Why Quitting Is Harder

Today I went for a run.  I don’t run as often as I used to, for getting out of the house to workout with 4 kids is not an easy feat; however, once in a while I still enjoy a leisurely run, fresh air, and change of scenery besides my “fitness room” that consists of a computer and all the free weights stacked neatly as decor under my coffee table.

My friend and I have a yearly 5-miler we run every August, which we’ve done for so many years.  As we get older, our training time for this race seems to get shorter, with last year our “training” starting 2 weeks before the race.  Needless to say, we don’t run to win.

We decided to start “training” a few extra weeks earlier this year, so today we pushed each other to do a 3 mile run (this is only the 3rd time I’ve run this summer).  Luckily I drank my energize before, because it was hot and my hamstring was tight and achy.  That last mile I wanted to walk, but knew that would only make it harder.

As we were running, I remember the times I really ran, training for a half marathon.  I’ve learned in all my years of running that stopping and restarting during a run is soooo much harder than just continuing on even when you are tired, even when you are hurting.  It’s tempting when you start feeling fatigued to simply walk for 30 seconds and then jump back into your run, but anytime I’ve done that in the past, that starting back up was so much more painful and uncomfortable.

This is true with so many things in life.  Getting started is the hardest part.  When you quit and then start again, it seems even harder.  Maybe you started running, maybe you started a new fitness program, maybe you started a new nutrition plan….getting started is the first awesome step! And it does get easier as you get your momentum going, get more in the habit of your new lifestyle, get into that “runner’s high” where your legs almost are on autopilot.

Yet most of the time we build that momentum, then we stop.  We might only mean to stop for a day or two, or a quarter mile, but starting up again seems so much harder.  It’s more painful.  So we keep putting it off a little longer.  We convince ourselves we failed that time, we can’t stick to things.  And we make a plan to restart at a much later date.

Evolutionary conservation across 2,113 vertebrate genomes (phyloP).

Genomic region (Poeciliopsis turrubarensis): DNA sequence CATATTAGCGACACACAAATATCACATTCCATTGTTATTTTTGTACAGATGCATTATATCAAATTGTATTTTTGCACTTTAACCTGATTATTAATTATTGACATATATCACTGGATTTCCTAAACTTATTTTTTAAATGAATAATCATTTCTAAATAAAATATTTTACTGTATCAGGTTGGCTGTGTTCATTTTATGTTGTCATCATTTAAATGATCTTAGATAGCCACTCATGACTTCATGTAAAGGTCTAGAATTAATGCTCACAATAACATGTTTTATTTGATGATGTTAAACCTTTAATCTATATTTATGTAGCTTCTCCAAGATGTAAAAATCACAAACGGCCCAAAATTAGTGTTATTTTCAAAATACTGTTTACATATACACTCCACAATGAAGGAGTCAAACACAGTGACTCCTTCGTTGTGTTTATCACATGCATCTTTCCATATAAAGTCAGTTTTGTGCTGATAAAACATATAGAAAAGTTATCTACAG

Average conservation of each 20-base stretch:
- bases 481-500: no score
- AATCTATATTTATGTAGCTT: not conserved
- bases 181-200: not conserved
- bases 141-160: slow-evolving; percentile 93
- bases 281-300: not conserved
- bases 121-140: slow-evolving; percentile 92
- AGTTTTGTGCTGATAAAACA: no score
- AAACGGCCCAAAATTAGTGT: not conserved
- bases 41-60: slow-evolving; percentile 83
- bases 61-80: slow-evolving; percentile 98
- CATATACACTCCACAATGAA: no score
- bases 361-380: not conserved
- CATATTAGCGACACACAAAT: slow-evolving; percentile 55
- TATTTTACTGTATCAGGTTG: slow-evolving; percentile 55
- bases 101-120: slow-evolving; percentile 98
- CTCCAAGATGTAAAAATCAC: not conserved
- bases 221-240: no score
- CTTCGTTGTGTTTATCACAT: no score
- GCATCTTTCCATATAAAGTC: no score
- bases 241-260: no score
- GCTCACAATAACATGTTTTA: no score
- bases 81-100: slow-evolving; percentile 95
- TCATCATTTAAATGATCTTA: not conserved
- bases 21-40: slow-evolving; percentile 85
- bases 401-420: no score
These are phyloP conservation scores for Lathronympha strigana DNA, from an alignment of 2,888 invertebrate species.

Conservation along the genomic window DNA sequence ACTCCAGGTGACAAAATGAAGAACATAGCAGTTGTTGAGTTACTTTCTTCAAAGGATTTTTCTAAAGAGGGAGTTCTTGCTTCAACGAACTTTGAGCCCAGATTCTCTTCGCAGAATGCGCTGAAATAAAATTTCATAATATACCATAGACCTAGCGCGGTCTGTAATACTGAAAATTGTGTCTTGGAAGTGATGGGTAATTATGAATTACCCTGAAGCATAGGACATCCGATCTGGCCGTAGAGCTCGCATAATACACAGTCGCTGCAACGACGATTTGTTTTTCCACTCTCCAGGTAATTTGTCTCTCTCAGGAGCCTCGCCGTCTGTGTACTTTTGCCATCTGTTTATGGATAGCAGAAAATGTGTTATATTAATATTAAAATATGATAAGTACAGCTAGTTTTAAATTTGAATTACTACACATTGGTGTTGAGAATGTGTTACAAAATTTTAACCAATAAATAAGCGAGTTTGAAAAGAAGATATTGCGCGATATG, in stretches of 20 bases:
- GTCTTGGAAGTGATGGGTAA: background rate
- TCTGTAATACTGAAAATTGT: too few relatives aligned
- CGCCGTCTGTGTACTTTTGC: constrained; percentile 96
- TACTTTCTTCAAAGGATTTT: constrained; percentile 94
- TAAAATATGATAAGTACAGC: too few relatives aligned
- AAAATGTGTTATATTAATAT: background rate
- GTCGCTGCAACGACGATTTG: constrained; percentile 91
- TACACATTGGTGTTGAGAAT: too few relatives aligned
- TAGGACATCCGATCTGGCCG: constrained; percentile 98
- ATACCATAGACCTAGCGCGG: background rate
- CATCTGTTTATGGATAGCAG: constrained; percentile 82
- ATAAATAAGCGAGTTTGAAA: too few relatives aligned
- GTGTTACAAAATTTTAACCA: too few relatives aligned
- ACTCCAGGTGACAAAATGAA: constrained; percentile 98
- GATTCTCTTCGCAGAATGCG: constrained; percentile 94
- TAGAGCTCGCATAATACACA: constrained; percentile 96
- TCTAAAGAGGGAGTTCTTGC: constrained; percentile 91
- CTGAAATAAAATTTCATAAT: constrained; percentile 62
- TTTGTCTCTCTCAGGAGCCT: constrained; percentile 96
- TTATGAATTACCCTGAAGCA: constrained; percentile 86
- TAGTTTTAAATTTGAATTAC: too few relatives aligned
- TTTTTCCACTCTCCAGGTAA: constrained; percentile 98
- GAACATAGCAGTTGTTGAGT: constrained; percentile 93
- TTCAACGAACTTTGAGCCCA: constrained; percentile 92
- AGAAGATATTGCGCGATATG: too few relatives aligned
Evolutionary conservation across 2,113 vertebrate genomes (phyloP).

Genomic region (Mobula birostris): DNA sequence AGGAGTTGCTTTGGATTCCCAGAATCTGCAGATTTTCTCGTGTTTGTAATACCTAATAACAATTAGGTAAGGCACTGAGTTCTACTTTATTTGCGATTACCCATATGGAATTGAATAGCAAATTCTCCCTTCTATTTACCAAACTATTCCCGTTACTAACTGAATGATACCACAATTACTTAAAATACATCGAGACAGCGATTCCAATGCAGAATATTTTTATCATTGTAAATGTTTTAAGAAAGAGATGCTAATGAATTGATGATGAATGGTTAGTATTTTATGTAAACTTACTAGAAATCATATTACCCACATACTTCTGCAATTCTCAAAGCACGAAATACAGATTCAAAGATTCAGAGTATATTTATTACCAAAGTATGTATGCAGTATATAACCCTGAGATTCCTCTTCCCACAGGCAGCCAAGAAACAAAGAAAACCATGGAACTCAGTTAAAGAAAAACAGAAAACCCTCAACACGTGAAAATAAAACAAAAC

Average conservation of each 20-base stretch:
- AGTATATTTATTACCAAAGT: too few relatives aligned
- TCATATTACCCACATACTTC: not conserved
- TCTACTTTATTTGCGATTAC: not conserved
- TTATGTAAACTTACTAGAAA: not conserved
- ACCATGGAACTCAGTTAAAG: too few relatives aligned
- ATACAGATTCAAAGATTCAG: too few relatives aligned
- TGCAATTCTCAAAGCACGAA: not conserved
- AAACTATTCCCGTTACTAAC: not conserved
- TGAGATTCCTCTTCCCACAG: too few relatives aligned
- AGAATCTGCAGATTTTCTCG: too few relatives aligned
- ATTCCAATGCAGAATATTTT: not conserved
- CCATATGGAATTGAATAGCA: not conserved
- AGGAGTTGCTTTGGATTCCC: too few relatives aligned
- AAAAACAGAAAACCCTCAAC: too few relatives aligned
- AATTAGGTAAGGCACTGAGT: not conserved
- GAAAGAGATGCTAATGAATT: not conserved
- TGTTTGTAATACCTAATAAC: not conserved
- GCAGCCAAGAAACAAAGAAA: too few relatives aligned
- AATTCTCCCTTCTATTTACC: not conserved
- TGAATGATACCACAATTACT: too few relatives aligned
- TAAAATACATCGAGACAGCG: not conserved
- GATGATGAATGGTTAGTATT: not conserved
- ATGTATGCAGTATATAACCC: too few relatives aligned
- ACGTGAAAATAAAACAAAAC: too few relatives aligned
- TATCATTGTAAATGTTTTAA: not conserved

Change that.  When you have the momentum, make the decision to keep that momentum going.  This doesn’t mean you never fall off track for a day, or never miss a workout, or never run 1 mile less than you meant to.  Those things for sure will happen on your journey.  What it does mean is you don’t let that short stumble stop your momentum.  It means you pick yourself back up the next day instead of waiting until the next week, before your momentum has worn off and you are starting back over from scratch.

I once heard this escalator analogy, and I taught it to my coaches in reaching their business goals.  Reaching your goals is like climbing UP an escalator that is going down, with your goal being at the top.  If you keep putting one foot in front of the other, keep pushing and holding onto that momentum, you will eventually reach the top.  But the second you stop, the escalator starts bringing you down, farther from your goals.  If you stop too long, you quickly find yourself back at the beginning, on the ground level, looking up at that goal as if it is so far away.

Keep the momentum.  One stumble does not mean you stop.  Stay on the escalator and don’t let it pull you down.  Those little steps will add up, and if you get pulled down a couple steps, you can start climbing again before you are back to the beginning.  It’s like the 2 steps forward, 1 steps back thing.  That’s just how that goal chasing journey goes.

That’s what I tell myself when I’m running.  “If you stop, you know it’s going to be so hard to start back up again…so just keep going”.

I will finish my 5-miler once again…I may run like a shuffler, I may be towards the end of the running crowd, but I won’t stop running the entire time.

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